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Write Your Name in Binary Code

01001000 01100101 01101100 01101100 01101111 00100001

Those ones and zeros might not look like anything to you, but in binary code the numbers are actually saying “Hello!” Science Friday's Ariel Zych shares how you can write your own name using binary code.

Any code that uses just two symbols to represent information is considered  binary code. Different versions of binary code have been around for centuries, and have been used in a variety of contexts. For example, Braille uses raised and unraised bumps to convey information to the blind, Morse code uses long and short signals to transmit information, and the example above uses sets of 0s and 1s to represent letters. Perhaps the most common use for binary nowadays is in computers: binary code is the way that most computers and computerized devices ultimately send, receive, and store information.

In computers, the two symbols used for binary code are 0 and 1, usually grouped in a specific sequence to represent information. Each 0 or 1 is called a “bit,” and different computers use different numbers of bits at a time. For example, most web servers interpret bits in groups of 8, while an iPhone 6 is built on a processor that handles bits in groups of 64. “UTF-8” is an 8-bit binary code, which means that it uses unique groups of eight 0s and 1s at a time to code for different letters, numbers, and symbols (for example *&^%$#@ and !), as well as other more complex functions. UTF-8 (which stands for "Unicode Transformation Format 8-bit") is the version most commonly used by computers and the World Wide Web to represent information.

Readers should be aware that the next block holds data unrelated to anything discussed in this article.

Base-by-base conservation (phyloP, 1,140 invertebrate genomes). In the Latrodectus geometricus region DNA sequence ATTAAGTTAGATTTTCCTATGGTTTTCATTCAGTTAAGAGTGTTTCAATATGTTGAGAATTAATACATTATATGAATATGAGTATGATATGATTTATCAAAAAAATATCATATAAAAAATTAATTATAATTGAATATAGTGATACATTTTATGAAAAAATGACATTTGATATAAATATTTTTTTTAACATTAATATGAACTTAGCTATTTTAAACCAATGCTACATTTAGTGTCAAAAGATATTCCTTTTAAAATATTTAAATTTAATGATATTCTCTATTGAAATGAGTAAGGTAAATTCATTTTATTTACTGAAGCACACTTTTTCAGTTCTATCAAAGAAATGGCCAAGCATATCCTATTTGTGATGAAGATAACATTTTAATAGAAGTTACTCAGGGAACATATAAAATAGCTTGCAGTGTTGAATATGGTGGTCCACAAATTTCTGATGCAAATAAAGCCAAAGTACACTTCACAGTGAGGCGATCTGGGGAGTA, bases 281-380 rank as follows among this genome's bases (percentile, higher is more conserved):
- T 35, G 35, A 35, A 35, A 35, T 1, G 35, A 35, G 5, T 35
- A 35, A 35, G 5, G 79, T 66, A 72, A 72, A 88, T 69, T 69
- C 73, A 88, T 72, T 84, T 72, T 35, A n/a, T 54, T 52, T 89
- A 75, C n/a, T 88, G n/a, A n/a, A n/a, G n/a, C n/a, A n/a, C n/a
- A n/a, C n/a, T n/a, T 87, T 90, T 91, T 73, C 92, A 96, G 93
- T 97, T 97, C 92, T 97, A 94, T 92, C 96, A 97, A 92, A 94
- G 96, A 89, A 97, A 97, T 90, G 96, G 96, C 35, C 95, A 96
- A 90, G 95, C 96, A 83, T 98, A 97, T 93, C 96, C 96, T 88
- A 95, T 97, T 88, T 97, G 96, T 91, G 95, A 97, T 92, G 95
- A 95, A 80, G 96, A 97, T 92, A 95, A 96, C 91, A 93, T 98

via GIPHYTake a look through the key below and try to spell something using UTF-8 binary code. Try your name! Find the 8-bit binary code sequence for each letter of your name, writing it down with a small space between each set of 8 bits. For example, if your name starts with the letter A, your first letter would be 01000001. Text-to-binary conversion chart (using a UTF-8 version of binary)Learn more about using binary code from Science Friday.